Texas Bar Sign Jokes About Domestic Violence

    October 9, 2013
    Erika Watts
    Comments are off for this post.

October is Domestic Violence Month, a topic one person in Austin, Texas thought would be appropriate to joke about, as evidenced by a sign he put outside at his place of employment, Minibar. The issue came to light after a woman shared a picture of the offending sign, which said “I like my beer like I like my violence: Domestic.”

The woman who took the picture, Seetha Kulandaisamy, uploaded it to Facebook and Instagram on Friday, which hit reddit and took off. After receiving numerous calls and complaints on Facebook, the bar owner changed the sign and fired the employee responsible.

“I walked by the sign on Friday night, and my first response was just anger,” Kulandaisamy said. “I currently am a volunteer at the women’s shelter in Austin, so my sensitivity is extra high, but I think my reaction would have been the same regardless. Not only was it offensive, but it was also just bad humor.”

Quite a few people agree with Kulandaisamy and some threatened to never again visit Minibar because of the sign.

The owner of the Texas bar, Alex Elmiger, seems very embarrassed by the situation and had the sign changed as soon as it was brought to his attention. Elmiger said that the employee who made the offending sign didn’t have his permission to do so and that the man was fired immediately.

Elmiger posted a picture of a new sign (above right) to the Texas bar’s Facebook page with the promise that the bar would donate $1 from every domestic beer sold in October to the National Coalition Against Domestic Violence.

“Minibar doesn’t condone that sign,” owner Alex Elmiger said. “I give my utmost apology and assure it won’t happen again. As soon as it was brought to my attention, I wanted to do something to rectify the situation.” Elmiger also said that the situation was an “isolated incident and was definitely not a reflection of Minibar what so ever.”

Do you find the Texas bar sign inappropriate or think people overreacted? Respond below.

Some Facebook users think that there is nothing wrong with the sign and blame people who take political correctness too far for costing a man his job.

[Images via WHAS11 and Facebook]
  • Candice Sellers

    As a victim/survivor or Domestic Violence, I was quickly offended by the sign. I am glad that the one individual responsible for the sign was reprimanded and that the owner of that bar has since tried to make efforts to make up for the inconvenience and offending sign. I, however, would like to know how an owner of an establishment couldn’t possibly know about a sign being put outside your door. I mean, I know things can happen without you being there but aren’t there managers/supervisors to prevent such idiocy?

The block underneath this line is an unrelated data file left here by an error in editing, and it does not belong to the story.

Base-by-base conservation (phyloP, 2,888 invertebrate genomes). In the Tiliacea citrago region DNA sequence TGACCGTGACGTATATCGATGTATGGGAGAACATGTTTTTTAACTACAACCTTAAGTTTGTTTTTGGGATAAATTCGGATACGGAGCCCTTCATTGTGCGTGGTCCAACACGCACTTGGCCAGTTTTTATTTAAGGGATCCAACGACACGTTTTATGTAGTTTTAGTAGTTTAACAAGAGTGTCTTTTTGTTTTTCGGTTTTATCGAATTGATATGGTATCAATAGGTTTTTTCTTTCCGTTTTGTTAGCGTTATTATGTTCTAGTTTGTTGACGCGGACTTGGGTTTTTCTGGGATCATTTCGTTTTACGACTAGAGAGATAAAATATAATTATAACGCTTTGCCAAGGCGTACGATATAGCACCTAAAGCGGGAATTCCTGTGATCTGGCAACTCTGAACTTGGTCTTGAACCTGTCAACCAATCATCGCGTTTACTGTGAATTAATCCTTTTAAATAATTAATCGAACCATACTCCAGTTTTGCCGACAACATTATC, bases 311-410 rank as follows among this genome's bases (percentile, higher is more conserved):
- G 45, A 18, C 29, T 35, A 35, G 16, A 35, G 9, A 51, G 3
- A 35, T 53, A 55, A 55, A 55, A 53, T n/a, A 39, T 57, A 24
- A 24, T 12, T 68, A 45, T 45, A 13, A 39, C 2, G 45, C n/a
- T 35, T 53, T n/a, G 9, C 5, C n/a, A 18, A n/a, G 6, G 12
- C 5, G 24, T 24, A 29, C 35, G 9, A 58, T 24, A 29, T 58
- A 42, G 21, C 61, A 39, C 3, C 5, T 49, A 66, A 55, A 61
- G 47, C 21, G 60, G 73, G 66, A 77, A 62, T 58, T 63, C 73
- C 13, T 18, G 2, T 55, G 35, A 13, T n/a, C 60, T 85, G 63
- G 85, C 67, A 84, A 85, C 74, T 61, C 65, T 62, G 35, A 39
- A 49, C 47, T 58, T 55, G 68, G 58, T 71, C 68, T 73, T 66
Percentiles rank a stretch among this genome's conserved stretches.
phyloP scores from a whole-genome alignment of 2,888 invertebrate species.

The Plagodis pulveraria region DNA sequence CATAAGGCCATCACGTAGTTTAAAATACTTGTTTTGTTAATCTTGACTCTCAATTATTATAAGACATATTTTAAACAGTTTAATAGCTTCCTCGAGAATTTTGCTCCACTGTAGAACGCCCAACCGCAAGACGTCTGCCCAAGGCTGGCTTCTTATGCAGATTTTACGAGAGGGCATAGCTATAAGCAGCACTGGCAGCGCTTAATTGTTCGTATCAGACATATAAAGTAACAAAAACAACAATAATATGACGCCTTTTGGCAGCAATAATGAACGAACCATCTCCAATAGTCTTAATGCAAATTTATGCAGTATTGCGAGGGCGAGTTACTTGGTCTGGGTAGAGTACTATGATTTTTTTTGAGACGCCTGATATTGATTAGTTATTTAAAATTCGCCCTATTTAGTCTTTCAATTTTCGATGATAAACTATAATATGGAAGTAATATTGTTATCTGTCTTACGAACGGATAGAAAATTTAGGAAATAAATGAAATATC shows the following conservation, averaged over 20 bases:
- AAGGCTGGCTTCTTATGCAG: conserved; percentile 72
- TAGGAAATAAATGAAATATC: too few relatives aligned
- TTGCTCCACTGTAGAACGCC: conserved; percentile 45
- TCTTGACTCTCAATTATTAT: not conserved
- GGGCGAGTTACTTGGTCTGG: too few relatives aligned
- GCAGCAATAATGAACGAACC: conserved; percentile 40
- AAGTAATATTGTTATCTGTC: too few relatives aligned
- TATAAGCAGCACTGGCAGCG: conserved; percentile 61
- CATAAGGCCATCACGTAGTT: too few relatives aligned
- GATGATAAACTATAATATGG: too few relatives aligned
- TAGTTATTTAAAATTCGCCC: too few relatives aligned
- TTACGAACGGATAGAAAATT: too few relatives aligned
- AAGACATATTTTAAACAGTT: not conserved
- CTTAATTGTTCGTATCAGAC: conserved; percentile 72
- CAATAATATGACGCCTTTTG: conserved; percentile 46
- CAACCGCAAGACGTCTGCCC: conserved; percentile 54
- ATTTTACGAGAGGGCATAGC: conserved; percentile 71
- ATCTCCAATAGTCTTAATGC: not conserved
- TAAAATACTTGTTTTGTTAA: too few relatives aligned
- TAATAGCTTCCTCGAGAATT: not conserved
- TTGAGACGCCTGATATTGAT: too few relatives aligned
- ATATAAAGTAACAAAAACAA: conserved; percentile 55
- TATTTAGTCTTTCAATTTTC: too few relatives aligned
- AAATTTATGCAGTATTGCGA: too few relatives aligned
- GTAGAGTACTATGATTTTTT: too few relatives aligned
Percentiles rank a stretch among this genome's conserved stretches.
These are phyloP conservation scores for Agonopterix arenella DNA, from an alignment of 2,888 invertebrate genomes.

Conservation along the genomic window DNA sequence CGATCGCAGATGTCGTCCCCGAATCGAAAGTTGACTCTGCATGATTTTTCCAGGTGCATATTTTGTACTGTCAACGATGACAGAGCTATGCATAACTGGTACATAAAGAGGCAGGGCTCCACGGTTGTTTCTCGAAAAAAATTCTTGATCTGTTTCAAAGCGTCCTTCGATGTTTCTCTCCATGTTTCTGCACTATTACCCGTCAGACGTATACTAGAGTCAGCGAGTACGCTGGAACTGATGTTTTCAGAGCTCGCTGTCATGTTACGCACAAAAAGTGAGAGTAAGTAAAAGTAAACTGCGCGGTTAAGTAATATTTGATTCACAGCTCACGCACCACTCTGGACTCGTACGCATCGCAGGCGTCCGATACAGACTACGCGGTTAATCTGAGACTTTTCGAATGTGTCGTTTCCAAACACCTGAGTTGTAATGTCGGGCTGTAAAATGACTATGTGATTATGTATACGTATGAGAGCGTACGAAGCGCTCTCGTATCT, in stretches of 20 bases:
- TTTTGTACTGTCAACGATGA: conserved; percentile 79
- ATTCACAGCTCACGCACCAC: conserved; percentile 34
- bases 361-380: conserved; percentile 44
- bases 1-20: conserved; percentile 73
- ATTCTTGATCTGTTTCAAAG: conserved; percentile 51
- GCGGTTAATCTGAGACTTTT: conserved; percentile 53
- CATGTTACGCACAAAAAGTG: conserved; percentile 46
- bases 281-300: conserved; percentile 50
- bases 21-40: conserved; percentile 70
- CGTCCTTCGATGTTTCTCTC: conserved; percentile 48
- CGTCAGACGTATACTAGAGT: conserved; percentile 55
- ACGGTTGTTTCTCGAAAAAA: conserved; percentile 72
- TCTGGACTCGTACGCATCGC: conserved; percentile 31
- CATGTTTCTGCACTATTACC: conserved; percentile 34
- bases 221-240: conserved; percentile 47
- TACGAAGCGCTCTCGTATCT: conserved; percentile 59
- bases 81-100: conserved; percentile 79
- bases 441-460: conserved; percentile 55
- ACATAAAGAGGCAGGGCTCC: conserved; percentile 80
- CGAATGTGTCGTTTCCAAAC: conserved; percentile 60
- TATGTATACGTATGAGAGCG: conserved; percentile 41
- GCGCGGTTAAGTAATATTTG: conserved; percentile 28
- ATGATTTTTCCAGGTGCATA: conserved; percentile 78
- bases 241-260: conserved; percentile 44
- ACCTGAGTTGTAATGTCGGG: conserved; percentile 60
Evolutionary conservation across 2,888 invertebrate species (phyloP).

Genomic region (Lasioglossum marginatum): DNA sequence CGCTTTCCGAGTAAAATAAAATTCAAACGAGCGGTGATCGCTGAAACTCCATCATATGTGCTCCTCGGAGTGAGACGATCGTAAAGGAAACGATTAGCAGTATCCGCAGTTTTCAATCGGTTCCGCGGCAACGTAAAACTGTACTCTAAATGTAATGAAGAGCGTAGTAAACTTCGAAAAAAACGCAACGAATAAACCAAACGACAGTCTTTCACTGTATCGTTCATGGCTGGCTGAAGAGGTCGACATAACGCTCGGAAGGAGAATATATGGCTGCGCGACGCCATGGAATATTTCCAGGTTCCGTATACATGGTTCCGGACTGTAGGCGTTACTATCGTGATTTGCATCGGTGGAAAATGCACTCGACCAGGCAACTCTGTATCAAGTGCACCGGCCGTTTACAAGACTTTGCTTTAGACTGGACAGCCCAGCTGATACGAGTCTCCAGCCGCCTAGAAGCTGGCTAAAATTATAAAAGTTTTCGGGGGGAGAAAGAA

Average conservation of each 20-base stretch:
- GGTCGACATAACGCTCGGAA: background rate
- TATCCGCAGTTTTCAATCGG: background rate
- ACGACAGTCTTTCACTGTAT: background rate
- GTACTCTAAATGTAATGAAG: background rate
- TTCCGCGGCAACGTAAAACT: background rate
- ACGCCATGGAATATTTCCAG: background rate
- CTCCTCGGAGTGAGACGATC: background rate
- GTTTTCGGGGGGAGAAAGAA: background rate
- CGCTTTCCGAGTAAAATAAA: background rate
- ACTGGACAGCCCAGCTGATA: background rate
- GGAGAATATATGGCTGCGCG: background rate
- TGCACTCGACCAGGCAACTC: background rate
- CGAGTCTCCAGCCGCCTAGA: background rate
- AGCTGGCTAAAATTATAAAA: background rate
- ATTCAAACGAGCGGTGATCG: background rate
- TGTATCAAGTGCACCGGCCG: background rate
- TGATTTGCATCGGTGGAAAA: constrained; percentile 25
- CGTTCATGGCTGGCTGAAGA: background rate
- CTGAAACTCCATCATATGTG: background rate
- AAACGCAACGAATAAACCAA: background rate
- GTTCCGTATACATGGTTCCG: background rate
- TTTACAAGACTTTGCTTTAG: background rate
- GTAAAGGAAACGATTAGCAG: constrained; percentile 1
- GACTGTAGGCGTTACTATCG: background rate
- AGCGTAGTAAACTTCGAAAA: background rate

• Jase

      Agree Candice! There’s no way that he didn’t get a single.l complaint until someone posted it on Facebook, I call BS!

      And who is this employee? He just got a boatload of free advertising thanks to the sign and will probably see his sells go way up now, yet he only donates a buck per beer. Sounds fishy.

      • @Jase

        Yeah Jase, cause there are so many people who actually stop to take the time to talk to anyone these days. Look at fine upstanding citizen Seetha Kulandaisamy. Rather than walk inside and ask to speak to the manager to hear the business’s side of the story, she has to slam it on the internet. Whether it was a mischievous passer-by, stupid or disgruntled employee, or the effing owner himself it doesn’t rise to the level of getting called out on the internet. Should the manager or owner scoffed at her and her concern wasn’t addressed satisfactorily, then by all means bring it to the internet. While what was written might be ill conceived and reprehensible, it was not against the law. It doesn’t even advocate others to commit domestic violence; it was just one persons statement made in poor taste. Curious though, when’s the last time Miss Kulandaisamy has done something illegal? Speeding, j-walked, blown a red light, made a joke or comment that could have been construed as anything less than tasteful to anyone and everyone? So now, while going to a worthy cause, this business feels compelled to give up profits to squelch the vocal indignation of a bunch of armchair pundits who probably never have nor never would have stepped foot in this establishment irrespective of the sign a misguided (although probably thought of him/herself as witty) employee wrote.

    • duh

      uhmm, does anyone even have an idea how long the sign was there? was it the manager who wrote it? did anyone actually walk in and question the manager about it? if an employee takes it upon themselves to do something stupid and a manager or owner isn’t there to see it and nobody tell them, but someone posts it on the internet, did it really happen? you bet it did, but if no one brought it to their attention in the first place…oh forget it.

    • @Candice